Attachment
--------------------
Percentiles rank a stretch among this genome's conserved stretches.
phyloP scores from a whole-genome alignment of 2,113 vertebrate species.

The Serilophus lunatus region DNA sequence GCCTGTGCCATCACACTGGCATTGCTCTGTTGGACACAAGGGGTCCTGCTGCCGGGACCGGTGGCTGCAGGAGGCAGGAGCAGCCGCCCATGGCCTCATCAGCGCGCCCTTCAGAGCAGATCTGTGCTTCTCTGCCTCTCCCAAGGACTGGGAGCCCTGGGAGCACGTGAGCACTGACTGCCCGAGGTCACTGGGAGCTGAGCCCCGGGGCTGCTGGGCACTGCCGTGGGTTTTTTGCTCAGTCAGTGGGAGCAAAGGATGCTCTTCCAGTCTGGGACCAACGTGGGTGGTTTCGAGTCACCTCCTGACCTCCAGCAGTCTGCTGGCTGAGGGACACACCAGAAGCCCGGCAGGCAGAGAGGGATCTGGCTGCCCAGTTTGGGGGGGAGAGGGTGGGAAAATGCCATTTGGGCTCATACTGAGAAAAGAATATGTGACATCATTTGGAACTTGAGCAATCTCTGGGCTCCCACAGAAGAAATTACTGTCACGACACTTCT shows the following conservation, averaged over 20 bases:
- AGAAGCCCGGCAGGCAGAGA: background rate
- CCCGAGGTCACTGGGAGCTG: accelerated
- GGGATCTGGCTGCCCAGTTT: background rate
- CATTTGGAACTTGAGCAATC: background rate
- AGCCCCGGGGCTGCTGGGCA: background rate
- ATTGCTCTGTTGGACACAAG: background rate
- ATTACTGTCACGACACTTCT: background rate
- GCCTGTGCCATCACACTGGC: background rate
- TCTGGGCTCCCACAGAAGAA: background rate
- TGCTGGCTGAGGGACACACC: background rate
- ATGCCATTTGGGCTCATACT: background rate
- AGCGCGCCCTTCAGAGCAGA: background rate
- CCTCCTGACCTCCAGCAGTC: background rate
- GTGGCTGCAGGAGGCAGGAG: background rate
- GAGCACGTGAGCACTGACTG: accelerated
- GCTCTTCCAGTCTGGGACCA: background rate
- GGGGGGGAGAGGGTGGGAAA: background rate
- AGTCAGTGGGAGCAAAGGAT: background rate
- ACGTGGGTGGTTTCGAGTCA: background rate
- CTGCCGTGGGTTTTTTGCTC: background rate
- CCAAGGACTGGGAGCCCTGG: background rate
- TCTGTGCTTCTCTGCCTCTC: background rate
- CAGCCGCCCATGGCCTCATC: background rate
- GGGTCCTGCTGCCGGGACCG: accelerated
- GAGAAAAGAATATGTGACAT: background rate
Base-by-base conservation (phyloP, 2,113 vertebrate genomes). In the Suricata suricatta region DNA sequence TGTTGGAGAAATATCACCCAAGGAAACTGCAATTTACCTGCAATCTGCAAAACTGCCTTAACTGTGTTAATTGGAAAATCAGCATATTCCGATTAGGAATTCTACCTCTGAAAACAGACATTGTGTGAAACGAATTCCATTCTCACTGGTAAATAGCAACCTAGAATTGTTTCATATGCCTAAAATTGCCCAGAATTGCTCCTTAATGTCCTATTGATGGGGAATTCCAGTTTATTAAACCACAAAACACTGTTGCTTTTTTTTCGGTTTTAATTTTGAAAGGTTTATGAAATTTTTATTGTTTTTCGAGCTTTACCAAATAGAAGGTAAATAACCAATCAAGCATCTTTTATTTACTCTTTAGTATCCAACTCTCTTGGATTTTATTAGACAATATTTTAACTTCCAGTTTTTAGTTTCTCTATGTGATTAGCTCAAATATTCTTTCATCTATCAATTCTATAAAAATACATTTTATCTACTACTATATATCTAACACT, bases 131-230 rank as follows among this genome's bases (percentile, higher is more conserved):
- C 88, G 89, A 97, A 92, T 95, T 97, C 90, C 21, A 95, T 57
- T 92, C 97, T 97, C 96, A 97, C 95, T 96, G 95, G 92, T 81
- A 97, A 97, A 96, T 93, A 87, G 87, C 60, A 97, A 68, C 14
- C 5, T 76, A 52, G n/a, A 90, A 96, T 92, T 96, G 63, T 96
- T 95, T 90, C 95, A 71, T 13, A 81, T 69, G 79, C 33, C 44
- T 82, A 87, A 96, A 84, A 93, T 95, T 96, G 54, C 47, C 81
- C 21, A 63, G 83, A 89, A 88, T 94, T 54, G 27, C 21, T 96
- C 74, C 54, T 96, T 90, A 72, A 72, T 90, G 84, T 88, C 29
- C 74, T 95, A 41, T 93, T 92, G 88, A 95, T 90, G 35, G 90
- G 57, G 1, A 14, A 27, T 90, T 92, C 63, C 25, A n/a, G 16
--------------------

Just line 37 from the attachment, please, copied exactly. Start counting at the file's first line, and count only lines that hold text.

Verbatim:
- C 74, C 54, T 96, T 90, A 72, A 72, T 90, G 84, T 88, C 29